- Including family members can increase the likelihood a person will stay in therapy.
- Each family member can begin to heal the damage their loved one's addiction has caused in their own life.
Studies show family therapy results in lower relapse rates, increased happiness in the family, and better functioning in children of addicted parents.
Most experts today consider opioid addiction to be a chronic, relapsing illness. Just like other chronic illnesses such as diabetes or high blood pressure, opioid addiction treatment in some form must be lifelong.
Many people with opioid addiction will continue to take maintenance therapy. A form of buprenorphine (Probuphine) is now available as an implant under the skin for preventing a relapse of opioid dependence. It provides a constant dose of buprenorphine for six months and can be used by people who have completed acute detoxification and are already maintained on a stable dose of oral buprenorphine. Other medications include methadone, naltrexone (which blocks opiate receptors and prevents opiates from causing a high) or Suboxone (buprenorphine/naloxone) -- medications that are sometimes taken for many years in order to minimize relapse risk. By the same token, experts say, they should also continue some form of counseling.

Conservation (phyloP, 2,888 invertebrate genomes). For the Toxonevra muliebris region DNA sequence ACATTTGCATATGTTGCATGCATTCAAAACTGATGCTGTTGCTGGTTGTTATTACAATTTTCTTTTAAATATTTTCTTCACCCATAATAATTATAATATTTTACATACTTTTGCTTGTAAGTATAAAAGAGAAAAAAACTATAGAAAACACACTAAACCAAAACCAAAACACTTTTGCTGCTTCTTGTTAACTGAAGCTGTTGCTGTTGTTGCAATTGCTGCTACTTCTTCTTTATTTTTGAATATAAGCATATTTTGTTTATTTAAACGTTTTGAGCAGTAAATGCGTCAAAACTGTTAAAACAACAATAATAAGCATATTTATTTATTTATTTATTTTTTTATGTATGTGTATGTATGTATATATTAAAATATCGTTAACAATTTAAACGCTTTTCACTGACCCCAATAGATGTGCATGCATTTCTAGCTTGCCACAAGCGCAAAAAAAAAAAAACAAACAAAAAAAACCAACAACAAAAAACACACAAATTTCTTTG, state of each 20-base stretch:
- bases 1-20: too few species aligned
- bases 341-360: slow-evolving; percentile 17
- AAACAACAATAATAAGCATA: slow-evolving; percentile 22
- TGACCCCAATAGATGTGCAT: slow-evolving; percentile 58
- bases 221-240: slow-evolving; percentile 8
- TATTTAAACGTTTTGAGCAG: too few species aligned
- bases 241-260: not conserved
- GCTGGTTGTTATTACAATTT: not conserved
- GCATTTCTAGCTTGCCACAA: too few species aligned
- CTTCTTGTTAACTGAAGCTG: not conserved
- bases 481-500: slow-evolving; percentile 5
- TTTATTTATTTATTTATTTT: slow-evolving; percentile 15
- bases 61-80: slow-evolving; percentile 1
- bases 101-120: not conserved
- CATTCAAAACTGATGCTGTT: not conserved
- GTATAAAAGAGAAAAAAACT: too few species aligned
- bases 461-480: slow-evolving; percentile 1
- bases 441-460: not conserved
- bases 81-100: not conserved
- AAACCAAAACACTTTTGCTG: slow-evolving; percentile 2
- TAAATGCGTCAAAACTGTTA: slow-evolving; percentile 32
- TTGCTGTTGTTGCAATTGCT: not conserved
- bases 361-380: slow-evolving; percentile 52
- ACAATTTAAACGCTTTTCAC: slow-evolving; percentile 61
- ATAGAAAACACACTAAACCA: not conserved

The idea of long-term, open-ended treatment runs counter to the one-time view that a person was likely "cured" in a relatively short time after attending a drug rehab program. However, evidence is mounting that lifelong treatment with maintenance medication along with counseling or therapy should be standard drug abuse treatment for most people with relapsing opioid addiction.